In SVB Halloween Theater, we asked various musicians and fellow bloggers to talk about some of their favorite horror films.
Autumn is the mightiest season and Halloween or Samhain, as some refer to it, is my favorite holiday, even though you generally don’t get a day off from work. It’s the time of year when the veil between worlds is thinnest, the time of year to celebrate the macabre, the otherworldly. Though horror movies are a regular form of entertainment at my place, I like to step it up a little around Halloween. Below is a list of some of my favorites.
During an era when horror seemed dead, this sci-fi shocker came out and quickly slid into obscurity. Back in 1997, when Event Horizon came out, the Scream franchise was in full swing and along with movies like I Know What You Did Last Summer, the genre seemed to be veering off into ironic self-parody. If you like intergalactic spacecraft, trips into Hell and the lurking, claustrophobia of movies like Alien, definitely check this out.
For me at least, there was a lot of anticipation around the release of this movie. I heard that some of the guys at Canadian production company, Astron 6 were making, what looked like to me, a horror film that was heavily influenced by H.P. Lovecraft. Most of their releases, such as The Editor and Manborg, had a lot of humor but this new one looked dark and serious. I saw this in the theater, at a midnight showing and was not disappointing. Of course, there are always haters out there, but I was in from the opening scenes. One of the coolest aspects of this film are the use of practical effects. Darkness and shadow are used effectively and the visual effects are mostly done in-camera. Sure, this film wears its influences on its sleeve; you can see homages to The Thing, Halloween 2, The Beyond, but the movie is tense and has a lot of atmosphere.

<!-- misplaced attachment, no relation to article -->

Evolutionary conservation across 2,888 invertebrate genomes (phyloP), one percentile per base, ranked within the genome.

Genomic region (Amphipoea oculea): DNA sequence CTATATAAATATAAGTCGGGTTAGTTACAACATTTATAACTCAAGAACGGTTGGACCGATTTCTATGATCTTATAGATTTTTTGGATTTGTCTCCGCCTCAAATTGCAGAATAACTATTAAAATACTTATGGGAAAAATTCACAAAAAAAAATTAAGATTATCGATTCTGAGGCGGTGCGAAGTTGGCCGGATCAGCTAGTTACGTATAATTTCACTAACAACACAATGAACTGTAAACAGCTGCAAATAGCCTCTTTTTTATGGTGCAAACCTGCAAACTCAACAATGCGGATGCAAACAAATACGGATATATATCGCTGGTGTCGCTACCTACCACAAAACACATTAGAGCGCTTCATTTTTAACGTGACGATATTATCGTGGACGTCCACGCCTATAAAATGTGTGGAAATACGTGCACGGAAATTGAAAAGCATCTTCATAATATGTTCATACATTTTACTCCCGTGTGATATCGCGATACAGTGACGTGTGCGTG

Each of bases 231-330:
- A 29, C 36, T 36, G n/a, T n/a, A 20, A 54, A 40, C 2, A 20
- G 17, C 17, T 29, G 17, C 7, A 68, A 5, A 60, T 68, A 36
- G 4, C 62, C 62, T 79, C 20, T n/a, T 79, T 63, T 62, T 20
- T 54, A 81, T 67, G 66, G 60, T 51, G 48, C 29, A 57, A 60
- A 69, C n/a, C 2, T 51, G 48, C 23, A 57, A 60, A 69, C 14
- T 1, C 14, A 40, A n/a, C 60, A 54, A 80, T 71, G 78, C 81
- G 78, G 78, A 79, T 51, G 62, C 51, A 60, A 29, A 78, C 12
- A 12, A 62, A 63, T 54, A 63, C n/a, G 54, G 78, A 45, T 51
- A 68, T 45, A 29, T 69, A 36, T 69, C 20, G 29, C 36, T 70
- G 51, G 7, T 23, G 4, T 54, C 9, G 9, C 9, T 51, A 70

The Thing stands as a crowning achievement in the storied career of John Carpenter, a giant in the horror world. Influenced by the 1951 horror film, The Thing from another World, it stands as the first entry into Carpenter’s Apocalypse Trilogy which includes Prince of Darkness and In the Mouth of Madness. The story of a parasitic alien awakened from centuries of hibernation by a group of Norwegian researchers in Antartica, is tensely compelling and carries a feeling of impending doom and paranoia with ambiguous ending that has propagated hours of speculation by fans for the past three decades. Once again, there is a huge nod to H.P. Lovecraft and special effects master Rob Bottin brought all manners of intergalactic atrocities to life. Additionally you get a great cast that includes Kurt Russell, Wilford Brimley and Keith David delivering stunning performances.
Often associated with the New French Extremism movement of the early part of the twentieth century, Pascal Laugier’s Martyrs, was met with controversy and polarizing critical response. Do not under any circumstances watch the American remake of this movie, it’s a total piece of garbage. Extremely nihilistic in tone, Martyrs incorporates elements of torture films, a genre that I generally dislike and combines it with higher level concepts such as consciousness, existential fear and the eternal question of what lies beyond the void after we die. The film is brutal and leaves a lasting mark on the viewer with an ending that will keeping you thinking about it for days afterward.
You may be familiar with Neill Blomkamp from his films District 9 and Elysium, the South African filmmaker was also in the running to direct an entry into the Alien franchise. His YouTube channel Oats Studio here.
Includes a host of free short films that totally rule and should be made into feature length films. Most notable is the short Firebase, which takes place during the Vietnam War and is about the simple villager transformed into a supernatural killing machine. It’s a must see.
V/H/S 2 – Safe Haven
The V/H/S anthology franchise is generally fun with a few standouts. The Safe Haven segment is my favorite. You have a Satanic death cult in South East Asia and a documentary film crew that are playing an unexpected role in the end of the world.